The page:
Perhaps you’ve heard the adage, “the grass is greener where you water it.” This can be lived out practically. Watch shows you both like. Listen to your spouse explain why he or she likes something you don’t understand. Champion their talents and hobbies. Take interest in the things that they are excited about. Like little kids who make up random nicknames for people and objects, have your own way of doing things and saying things that the two of you understand.
I remember confessing to Caleb recently that our harder times as newlyweds were largely due to the fact that I felt that we were two people who didn’t go together. I knew intellectually that there was no place for me other than the covenant relationship I’d chosen to enter. But living it out, I felt disillusioned. And perhaps he’s felt the same at times. But now, while we are still very different, there’s a sameness we have as husband and wife. We’re weird, but we’re each other’s. And there’s something intangibly precious about that.
Invest in your mutual interests, do those things together, and watch few similarities grow to be many.
No. 2: Come home in a good mood.
I have repeatedly recommended this to married or engaged friends, and while I fail at it often, I genuinely try to do this consistently.
Your job may be horrible. The traffic where you live might be a nightmare. Your kids may be horrendous monsters. But when you see your spouse at the end of the day, be kind. Warm. Try to muster a modicum of general human kindness. And if you feel you have none left, say that gently and ask for a hug. No matter what happened during the day, be excited to see your spouse. That is wayyyyy better than walking into a crap storm at the end of the day.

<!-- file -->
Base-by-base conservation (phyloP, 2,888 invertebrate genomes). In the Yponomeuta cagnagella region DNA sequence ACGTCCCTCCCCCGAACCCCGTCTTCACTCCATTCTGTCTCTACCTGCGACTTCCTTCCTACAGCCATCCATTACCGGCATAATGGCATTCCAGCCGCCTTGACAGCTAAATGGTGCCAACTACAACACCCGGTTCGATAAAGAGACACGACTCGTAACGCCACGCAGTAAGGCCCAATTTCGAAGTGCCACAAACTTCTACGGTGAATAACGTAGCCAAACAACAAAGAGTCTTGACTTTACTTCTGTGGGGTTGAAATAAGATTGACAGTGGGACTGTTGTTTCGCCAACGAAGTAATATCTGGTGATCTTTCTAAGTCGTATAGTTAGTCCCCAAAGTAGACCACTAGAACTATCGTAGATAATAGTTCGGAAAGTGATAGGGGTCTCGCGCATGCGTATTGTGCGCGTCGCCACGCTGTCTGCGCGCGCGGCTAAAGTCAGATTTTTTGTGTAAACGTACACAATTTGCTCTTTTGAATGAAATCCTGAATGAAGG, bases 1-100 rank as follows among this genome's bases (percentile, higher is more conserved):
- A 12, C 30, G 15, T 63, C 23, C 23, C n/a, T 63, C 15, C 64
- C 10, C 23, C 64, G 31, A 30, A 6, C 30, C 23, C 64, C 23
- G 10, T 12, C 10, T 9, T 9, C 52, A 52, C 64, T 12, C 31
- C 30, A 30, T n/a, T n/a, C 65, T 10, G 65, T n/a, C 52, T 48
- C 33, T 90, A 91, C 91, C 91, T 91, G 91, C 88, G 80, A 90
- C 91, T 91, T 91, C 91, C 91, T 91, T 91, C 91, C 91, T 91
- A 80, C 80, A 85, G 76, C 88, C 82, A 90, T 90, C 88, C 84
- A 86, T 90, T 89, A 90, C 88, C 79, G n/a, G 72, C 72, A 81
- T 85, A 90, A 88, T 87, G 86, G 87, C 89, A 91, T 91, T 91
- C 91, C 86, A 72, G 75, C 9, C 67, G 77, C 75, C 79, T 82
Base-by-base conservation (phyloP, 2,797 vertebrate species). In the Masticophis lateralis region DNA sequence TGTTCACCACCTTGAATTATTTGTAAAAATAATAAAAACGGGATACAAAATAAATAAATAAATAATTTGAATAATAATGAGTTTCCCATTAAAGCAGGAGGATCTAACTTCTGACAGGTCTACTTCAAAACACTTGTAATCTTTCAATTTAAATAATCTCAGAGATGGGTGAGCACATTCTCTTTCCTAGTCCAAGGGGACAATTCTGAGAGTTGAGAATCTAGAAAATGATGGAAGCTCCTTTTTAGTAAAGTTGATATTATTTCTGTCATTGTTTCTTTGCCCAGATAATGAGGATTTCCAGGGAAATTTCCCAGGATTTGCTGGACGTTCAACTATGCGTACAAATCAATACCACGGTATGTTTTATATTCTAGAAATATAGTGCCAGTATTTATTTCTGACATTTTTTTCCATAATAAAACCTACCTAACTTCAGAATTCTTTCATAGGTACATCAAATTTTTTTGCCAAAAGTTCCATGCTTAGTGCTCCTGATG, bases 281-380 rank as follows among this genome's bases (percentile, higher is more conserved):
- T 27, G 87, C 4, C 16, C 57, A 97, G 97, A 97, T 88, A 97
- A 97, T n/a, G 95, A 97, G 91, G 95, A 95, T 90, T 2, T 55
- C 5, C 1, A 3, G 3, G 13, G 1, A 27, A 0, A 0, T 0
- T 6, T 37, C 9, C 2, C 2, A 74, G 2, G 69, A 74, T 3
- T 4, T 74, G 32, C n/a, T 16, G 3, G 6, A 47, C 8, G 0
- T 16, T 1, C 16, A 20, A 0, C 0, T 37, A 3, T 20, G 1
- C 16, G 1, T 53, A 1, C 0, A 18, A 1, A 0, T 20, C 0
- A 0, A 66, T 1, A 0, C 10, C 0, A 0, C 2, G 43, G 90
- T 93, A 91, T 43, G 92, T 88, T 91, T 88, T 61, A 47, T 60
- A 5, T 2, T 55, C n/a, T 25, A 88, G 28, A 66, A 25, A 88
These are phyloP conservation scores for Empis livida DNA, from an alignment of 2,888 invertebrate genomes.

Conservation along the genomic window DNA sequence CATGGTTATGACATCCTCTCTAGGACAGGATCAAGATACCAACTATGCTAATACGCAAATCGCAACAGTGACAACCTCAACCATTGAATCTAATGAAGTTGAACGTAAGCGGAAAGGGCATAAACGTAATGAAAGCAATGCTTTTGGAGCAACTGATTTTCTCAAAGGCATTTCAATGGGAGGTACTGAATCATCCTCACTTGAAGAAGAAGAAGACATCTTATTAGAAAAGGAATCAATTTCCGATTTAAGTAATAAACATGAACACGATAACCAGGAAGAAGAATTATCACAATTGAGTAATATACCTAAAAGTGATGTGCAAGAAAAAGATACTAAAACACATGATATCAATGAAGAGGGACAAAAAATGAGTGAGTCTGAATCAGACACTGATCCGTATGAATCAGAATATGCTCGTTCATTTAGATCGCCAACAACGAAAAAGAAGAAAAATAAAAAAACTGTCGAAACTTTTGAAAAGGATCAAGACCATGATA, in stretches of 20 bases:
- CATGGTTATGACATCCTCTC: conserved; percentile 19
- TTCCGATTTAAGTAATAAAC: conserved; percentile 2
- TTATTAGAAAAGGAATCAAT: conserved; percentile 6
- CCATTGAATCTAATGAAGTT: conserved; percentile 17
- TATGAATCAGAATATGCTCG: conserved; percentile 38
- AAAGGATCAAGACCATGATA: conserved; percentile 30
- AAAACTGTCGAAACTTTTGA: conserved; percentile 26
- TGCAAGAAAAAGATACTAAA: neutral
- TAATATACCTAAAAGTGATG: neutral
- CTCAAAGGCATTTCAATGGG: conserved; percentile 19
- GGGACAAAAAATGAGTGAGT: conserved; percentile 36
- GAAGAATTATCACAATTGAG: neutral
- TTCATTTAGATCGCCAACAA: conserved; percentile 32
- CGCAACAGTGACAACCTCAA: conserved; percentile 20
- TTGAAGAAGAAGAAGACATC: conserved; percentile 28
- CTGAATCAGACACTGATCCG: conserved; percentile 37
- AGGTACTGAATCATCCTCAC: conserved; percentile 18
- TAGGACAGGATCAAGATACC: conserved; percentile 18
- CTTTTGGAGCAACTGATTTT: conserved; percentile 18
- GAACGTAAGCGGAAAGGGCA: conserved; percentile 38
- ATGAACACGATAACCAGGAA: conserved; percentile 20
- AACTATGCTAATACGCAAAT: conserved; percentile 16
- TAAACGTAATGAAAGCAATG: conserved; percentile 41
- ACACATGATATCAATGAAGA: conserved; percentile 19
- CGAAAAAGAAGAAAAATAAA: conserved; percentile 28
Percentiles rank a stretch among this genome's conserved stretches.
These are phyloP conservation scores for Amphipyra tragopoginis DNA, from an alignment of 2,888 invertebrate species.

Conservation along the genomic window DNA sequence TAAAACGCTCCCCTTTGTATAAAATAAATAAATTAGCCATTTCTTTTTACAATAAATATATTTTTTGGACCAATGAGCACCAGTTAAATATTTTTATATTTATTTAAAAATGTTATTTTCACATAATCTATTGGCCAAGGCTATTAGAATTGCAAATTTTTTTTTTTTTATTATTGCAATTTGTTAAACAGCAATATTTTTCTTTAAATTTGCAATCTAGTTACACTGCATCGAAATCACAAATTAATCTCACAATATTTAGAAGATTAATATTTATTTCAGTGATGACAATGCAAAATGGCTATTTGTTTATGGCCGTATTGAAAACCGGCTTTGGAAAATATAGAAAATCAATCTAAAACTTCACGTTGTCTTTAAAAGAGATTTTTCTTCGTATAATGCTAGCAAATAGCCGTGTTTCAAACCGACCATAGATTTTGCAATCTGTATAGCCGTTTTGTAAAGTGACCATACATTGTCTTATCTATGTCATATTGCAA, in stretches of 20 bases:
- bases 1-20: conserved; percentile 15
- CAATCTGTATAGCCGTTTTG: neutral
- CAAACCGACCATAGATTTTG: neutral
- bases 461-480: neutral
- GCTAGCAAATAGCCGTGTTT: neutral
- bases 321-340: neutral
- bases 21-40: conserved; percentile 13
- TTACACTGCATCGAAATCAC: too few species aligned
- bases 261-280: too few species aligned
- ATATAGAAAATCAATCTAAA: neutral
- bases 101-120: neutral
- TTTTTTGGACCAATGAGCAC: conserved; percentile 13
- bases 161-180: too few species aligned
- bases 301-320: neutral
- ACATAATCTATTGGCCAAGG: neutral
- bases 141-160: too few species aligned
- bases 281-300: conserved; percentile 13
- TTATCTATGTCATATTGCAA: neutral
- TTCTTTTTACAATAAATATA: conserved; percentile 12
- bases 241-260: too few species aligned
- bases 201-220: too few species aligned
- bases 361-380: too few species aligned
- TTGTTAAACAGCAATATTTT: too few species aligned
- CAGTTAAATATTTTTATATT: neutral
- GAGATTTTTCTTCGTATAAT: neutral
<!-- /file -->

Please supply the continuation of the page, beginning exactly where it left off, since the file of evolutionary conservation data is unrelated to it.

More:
No. 3: Big or small, make decisions about your home life together.
I envisioned a life of moving to a new city every few years, or at the very least, moving to a new city and starting life together as a family. Caleb is steady and rooted and would be content to live in the same place until we’re dead. Clearly, we have a difference in priorities. (Mine being novelty and his being all of the good things.)
So we’ve learned to set goals and projects together. Yes, at times one person has to compromise. But compromise is a lot more fun if you reach the end decision on the same team. We talk about what we want to save for next. What would we do to the house if we could afford it? What are our priorities with regards to this or that? What’s our stance on ______ going to be with Hazel?